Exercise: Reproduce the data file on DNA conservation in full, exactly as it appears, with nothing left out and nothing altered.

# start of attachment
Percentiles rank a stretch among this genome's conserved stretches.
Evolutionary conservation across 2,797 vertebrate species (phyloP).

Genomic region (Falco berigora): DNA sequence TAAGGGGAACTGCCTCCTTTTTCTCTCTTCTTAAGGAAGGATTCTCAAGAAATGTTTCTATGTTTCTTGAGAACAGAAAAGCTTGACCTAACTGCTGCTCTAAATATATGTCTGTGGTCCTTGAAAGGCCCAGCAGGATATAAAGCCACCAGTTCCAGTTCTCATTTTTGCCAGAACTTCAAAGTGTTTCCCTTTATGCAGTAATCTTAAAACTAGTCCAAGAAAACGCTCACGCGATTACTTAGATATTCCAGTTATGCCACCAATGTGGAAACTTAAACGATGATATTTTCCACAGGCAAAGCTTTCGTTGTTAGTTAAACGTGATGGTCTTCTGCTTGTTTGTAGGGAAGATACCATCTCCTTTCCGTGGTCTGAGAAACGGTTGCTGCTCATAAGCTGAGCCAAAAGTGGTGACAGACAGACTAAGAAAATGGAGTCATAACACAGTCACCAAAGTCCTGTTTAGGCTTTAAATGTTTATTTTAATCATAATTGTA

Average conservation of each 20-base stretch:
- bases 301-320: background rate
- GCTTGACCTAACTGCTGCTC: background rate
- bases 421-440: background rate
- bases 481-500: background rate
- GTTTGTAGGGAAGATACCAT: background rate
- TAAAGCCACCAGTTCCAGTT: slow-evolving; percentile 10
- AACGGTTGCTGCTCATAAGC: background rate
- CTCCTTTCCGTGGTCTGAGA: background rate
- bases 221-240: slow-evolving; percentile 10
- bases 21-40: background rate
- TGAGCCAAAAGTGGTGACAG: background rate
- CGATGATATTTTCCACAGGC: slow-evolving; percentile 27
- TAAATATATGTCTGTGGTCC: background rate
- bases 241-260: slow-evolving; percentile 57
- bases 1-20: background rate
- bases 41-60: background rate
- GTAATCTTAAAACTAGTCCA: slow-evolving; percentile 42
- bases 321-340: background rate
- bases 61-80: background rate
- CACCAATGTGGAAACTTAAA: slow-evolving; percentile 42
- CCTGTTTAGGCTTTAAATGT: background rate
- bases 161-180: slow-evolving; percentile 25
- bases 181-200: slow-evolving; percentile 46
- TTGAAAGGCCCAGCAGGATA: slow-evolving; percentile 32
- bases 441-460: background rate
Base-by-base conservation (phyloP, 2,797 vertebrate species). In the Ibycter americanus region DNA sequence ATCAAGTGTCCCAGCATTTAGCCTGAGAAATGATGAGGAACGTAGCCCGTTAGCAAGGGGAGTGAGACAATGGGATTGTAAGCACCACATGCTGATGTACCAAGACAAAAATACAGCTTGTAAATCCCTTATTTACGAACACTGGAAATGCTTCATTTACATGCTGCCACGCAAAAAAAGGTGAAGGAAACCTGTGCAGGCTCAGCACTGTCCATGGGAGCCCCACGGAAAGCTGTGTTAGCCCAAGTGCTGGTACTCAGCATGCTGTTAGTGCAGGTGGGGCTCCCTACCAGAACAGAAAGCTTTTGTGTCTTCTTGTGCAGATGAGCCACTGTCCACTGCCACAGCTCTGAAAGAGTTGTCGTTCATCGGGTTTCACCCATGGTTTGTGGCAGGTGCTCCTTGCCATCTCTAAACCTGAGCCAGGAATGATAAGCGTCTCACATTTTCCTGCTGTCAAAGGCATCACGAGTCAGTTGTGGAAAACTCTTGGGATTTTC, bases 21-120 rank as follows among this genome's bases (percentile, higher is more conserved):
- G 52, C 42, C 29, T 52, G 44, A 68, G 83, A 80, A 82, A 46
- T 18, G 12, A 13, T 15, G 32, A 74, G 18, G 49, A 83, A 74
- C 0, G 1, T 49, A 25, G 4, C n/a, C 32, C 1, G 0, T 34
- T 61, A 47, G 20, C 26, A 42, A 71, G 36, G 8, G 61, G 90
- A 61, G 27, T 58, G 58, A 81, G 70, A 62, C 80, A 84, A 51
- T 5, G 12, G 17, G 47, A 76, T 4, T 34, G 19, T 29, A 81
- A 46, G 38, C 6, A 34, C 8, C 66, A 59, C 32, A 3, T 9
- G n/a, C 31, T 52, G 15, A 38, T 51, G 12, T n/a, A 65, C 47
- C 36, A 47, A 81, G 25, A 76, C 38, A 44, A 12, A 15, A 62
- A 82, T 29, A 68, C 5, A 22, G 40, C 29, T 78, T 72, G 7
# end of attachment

Percentiles rank a stretch among this genome's conserved stretches.
Evolutionary conservation across 2,797 vertebrate species (phyloP).

Genomic region (Falco berigora): DNA sequence TAAGGGGAACTGCCTCCTTTTTCTCTCTTCTTAAGGAAGGATTCTCAAGAAATGTTTCTATGTTTCTTGAGAACAGAAAAGCTTGACCTAACTGCTGCTCTAAATATATGTCTGTGGTCCTTGAAAGGCCCAGCAGGATATAAAGCCACCAGTTCCAGTTCTCATTTTTGCCAGAACTTCAAAGTGTTTCCCTTTATGCAGTAATCTTAAAACTAGTCCAAGAAAACGCTCACGCGATTACTTAGATATTCCAGTTATGCCACCAATGTGGAAACTTAAACGATGATATTTTCCACAGGCAAAGCTTTCGTTGTTAGTTAAACGTGATGGTCTTCTGCTTGTTTGTAGGGAAGATACCATCTCCTTTCCGTGGTCTGAGAAACGGTTGCTGCTCATAAGCTGAGCCAAAAGTGGTGACAGACAGACTAAGAAAATGGAGTCATAACACAGTCACCAAAGTCCTGTTTAGGCTTTAAATGTTTATTTTAATCATAATTGTA

Average conservation of each 20-base stretch:
- bases 301-320: background rate
- GCTTGACCTAACTGCTGCTC: background rate
- bases 421-440: background rate
- bases 481-500: background rate
- GTTTGTAGGGAAGATACCAT: background rate
- TAAAGCCACCAGTTCCAGTT: slow-evolving; percentile 10
- AACGGTTGCTGCTCATAAGC: background rate
- CTCCTTTCCGTGGTCTGAGA: background rate
- bases 221-240: slow-evolving; percentile 10
- bases 21-40: background rate
- TGAGCCAAAAGTGGTGACAG: background rate
- CGATGATATTTTCCACAGGC: slow-evolving; percentile 27
- TAAATATATGTCTGTGGTCC: background rate
- bases 241-260: slow-evolving; percentile 57
- bases 1-20: background rate
- bases 41-60: background rate
- GTAATCTTAAAACTAGTCCA: slow-evolving; percentile 42
- bases 321-340: background rate
- bases 61-80: background rate
- CACCAATGTGGAAACTTAAA: slow-evolving; percentile 42
- CCTGTTTAGGCTTTAAATGT: background rate
- bases 161-180: slow-evolving; percentile 25
- bases 181-200: slow-evolving; percentile 46
- TTGAAAGGCCCAGCAGGATA: slow-evolving; percentile 32
- bases 441-460: background rate
Base-by-base conservation (phyloP, 2,797 vertebrate species). In the Ibycter americanus region DNA sequence ATCAAGTGTCCCAGCATTTAGCCTGAGAAATGATGAGGAACGTAGCCCGTTAGCAAGGGGAGTGAGACAATGGGATTGTAAGCACCACATGCTGATGTACCAAGACAAAAATACAGCTTGTAAATCCCTTATTTACGAACACTGGAAATGCTTCATTTACATGCTGCCACGCAAAAAAAGGTGAAGGAAACCTGTGCAGGCTCAGCACTGTCCATGGGAGCCCCACGGAAAGCTGTGTTAGCCCAAGTGCTGGTACTCAGCATGCTGTTAGTGCAGGTGGGGCTCCCTACCAGAACAGAAAGCTTTTGTGTCTTCTTGTGCAGATGAGCCACTGTCCACTGCCACAGCTCTGAAAGAGTTGTCGTTCATCGGGTTTCACCCATGGTTTGTGGCAGGTGCTCCTTGCCATCTCTAAACCTGAGCCAGGAATGATAAGCGTCTCACATTTTCCTGCTGTCAAAGGCATCACGAGTCAGTTGTGGAAAACTCTTGGGATTTTC, bases 21-120 rank as follows among this genome's bases (percentile, higher is more conserved):
- G 52, C 42, C 29, T 52, G 44, A 68, G 83, A 80, A 82, A 46
- T 18, G 12, A 13, T 15, G 32, A 74, G 18, G 49, A 83, A 74
- C 0, G 1, T 49, A 25, G 4, C n/a, C 32, C 1, G 0, T 34
- T 61, A 47, G 20, C 26, A 42, A 71, G 36, G 8, G 61, G 90
- A 61, G 27, T 58, G 58, A 81, G 70, A 62, C 80, A 84, A 51
- T 5, G 12, G 17, G 47, A 76, T 4, T 34, G 19, T 29, A 81
- A 46, G 38, C 6, A 34, C 8, C 66, A 59, C 32, A 3, T 9
- G n/a, C 31, T 52, G 15, A 38, T 51, G 12, T n/a, A 65, C 47
- C 36, A 47, A 81, G 25, A 76, C 38, A 44, A 12, A 15, A 62
- A 82, T 29, A 68, C 5, A 22, G 40, C 29, T 78, T 72, G 7